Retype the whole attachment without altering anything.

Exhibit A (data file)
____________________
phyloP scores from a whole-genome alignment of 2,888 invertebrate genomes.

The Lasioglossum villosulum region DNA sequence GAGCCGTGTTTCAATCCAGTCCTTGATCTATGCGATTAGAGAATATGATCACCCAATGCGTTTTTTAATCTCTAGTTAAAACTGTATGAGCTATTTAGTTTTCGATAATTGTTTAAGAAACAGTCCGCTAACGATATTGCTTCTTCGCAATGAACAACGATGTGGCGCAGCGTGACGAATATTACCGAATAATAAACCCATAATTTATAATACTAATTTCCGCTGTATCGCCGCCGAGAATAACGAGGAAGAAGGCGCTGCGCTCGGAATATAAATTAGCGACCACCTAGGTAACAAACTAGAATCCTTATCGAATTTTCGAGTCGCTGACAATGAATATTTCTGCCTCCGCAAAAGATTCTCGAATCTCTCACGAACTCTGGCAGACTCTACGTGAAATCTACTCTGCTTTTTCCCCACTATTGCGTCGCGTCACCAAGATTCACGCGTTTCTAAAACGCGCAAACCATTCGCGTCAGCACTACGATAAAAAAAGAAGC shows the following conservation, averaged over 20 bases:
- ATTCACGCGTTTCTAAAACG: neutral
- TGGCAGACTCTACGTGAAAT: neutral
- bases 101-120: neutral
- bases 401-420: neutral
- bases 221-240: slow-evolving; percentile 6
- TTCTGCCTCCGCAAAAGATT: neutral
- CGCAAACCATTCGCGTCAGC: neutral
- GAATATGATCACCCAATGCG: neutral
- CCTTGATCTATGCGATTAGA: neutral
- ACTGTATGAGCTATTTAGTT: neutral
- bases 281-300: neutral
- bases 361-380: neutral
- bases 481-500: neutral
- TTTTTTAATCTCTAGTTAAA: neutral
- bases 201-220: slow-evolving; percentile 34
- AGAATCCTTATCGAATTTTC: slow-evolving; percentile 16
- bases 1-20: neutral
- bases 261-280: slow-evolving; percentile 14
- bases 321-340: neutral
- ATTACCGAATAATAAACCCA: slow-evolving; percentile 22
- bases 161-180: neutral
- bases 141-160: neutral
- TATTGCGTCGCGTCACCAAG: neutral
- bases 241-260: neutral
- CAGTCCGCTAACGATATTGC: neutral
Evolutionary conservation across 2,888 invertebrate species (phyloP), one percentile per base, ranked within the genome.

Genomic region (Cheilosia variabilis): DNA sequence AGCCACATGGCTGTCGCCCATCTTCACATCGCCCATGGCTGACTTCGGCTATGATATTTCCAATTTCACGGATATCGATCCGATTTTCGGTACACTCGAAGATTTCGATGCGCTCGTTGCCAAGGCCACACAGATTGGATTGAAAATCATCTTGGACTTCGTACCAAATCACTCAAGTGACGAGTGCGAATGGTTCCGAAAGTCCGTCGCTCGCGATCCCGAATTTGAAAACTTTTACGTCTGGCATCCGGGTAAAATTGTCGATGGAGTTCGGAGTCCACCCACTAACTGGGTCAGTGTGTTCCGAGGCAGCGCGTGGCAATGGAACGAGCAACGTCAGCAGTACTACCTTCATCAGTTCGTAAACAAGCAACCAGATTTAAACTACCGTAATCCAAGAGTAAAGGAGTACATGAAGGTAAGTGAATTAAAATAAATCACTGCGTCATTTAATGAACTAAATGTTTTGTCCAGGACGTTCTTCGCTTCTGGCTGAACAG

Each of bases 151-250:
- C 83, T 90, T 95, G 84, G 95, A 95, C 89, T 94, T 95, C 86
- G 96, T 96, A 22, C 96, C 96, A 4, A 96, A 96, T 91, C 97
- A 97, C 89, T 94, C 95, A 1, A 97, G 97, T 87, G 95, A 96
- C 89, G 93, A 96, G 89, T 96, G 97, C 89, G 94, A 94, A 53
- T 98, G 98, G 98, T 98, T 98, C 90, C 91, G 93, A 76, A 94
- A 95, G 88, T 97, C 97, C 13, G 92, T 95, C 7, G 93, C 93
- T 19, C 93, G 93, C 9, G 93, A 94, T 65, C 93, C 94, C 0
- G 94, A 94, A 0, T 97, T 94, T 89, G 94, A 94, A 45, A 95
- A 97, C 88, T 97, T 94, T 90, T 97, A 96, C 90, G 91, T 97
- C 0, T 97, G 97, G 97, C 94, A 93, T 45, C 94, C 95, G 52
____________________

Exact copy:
phyloP scores from a whole-genome alignment of 2,888 invertebrate genomes.

The Lasioglossum villosulum region DNA sequence GAGCCGTGTTTCAATCCAGTCCTTGATCTATGCGATTAGAGAATATGATCACCCAATGCGTTTTTTAATCTCTAGTTAAAACTGTATGAGCTATTTAGTTTTCGATAATTGTTTAAGAAACAGTCCGCTAACGATATTGCTTCTTCGCAATGAACAACGATGTGGCGCAGCGTGACGAATATTACCGAATAATAAACCCATAATTTATAATACTAATTTCCGCTGTATCGCCGCCGAGAATAACGAGGAAGAAGGCGCTGCGCTCGGAATATAAATTAGCGACCACCTAGGTAACAAACTAGAATCCTTATCGAATTTTCGAGTCGCTGACAATGAATATTTCTGCCTCCGCAAAAGATTCTCGAATCTCTCACGAACTCTGGCAGACTCTACGTGAAATCTACTCTGCTTTTTCCCCACTATTGCGTCGCGTCACCAAGATTCACGCGTTTCTAAAACGCGCAAACCATTCGCGTCAGCACTACGATAAAAAAAGAAGC shows the following conservation, averaged over 20 bases:
- ATTCACGCGTTTCTAAAACG: neutral
- TGGCAGACTCTACGTGAAAT: neutral
- bases 101-120: neutral
- bases 401-420: neutral
- bases 221-240: slow-evolving; percentile 6
- TTCTGCCTCCGCAAAAGATT: neutral
- CGCAAACCATTCGCGTCAGC: neutral
- GAATATGATCACCCAATGCG: neutral
- CCTTGATCTATGCGATTAGA: neutral
- ACTGTATGAGCTATTTAGTT: neutral
- bases 281-300: neutral
- bases 361-380: neutral
- bases 481-500: neutral
- TTTTTTAATCTCTAGTTAAA: neutral
- bases 201-220: slow-evolving; percentile 34
- AGAATCCTTATCGAATTTTC: slow-evolving; percentile 16
- bases 1-20: neutral
- bases 261-280: slow-evolving; percentile 14
- bases 321-340: neutral
- ATTACCGAATAATAAACCCA: slow-evolving; percentile 22
- bases 161-180: neutral
- bases 141-160: neutral
- TATTGCGTCGCGTCACCAAG: neutral
- bases 241-260: neutral
- CAGTCCGCTAACGATATTGC: neutral
Evolutionary conservation across 2,888 invertebrate species (phyloP), one percentile per base, ranked within the genome.

Genomic region (Cheilosia variabilis): DNA sequence AGCCACATGGCTGTCGCCCATCTTCACATCGCCCATGGCTGACTTCGGCTATGATATTTCCAATTTCACGGATATCGATCCGATTTTCGGTACACTCGAAGATTTCGATGCGCTCGTTGCCAAGGCCACACAGATTGGATTGAAAATCATCTTGGACTTCGTACCAAATCACTCAAGTGACGAGTGCGAATGGTTCCGAAAGTCCGTCGCTCGCGATCCCGAATTTGAAAACTTTTACGTCTGGCATCCGGGTAAAATTGTCGATGGAGTTCGGAGTCCACCCACTAACTGGGTCAGTGTGTTCCGAGGCAGCGCGTGGCAATGGAACGAGCAACGTCAGCAGTACTACCTTCATCAGTTCGTAAACAAGCAACCAGATTTAAACTACCGTAATCCAAGAGTAAAGGAGTACATGAAGGTAAGTGAATTAAAATAAATCACTGCGTCATTTAATGAACTAAATGTTTTGTCCAGGACGTTCTTCGCTTCTGGCTGAACAG

Each of bases 151-250:
- C 83, T 90, T 95, G 84, G 95, A 95, C 89, T 94, T 95, C 86
- G 96, T 96, A 22, C 96, C 96, A 4, A 96, A 96, T 91, C 97
- A 97, C 89, T 94, C 95, A 1, A 97, G 97, T 87, G 95, A 96
- C 89, G 93, A 96, G 89, T 96, G 97, C 89, G 94, A 94, A 53
- T 98, G 98, G 98, T 98, T 98, C 90, C 91, G 93, A 76, A 94
- A 95, G 88, T 97, C 97, C 13, G 92, T 95, C 7, G 93, C 93
- T 19, C 93, G 93, C 9, G 93, A 94, T 65, C 93, C 94, C 0
- G 94, A 94, A 0, T 97, T 94, T 89, G 94, A 94, A 45, A 95
- A 97, C 88, T 97, T 94, T 90, T 97, A 96, C 90, G 91, T 97
- C 0, T 97, G 97, G 97, C 94, A 93, T 45, C 94, C 95, G 52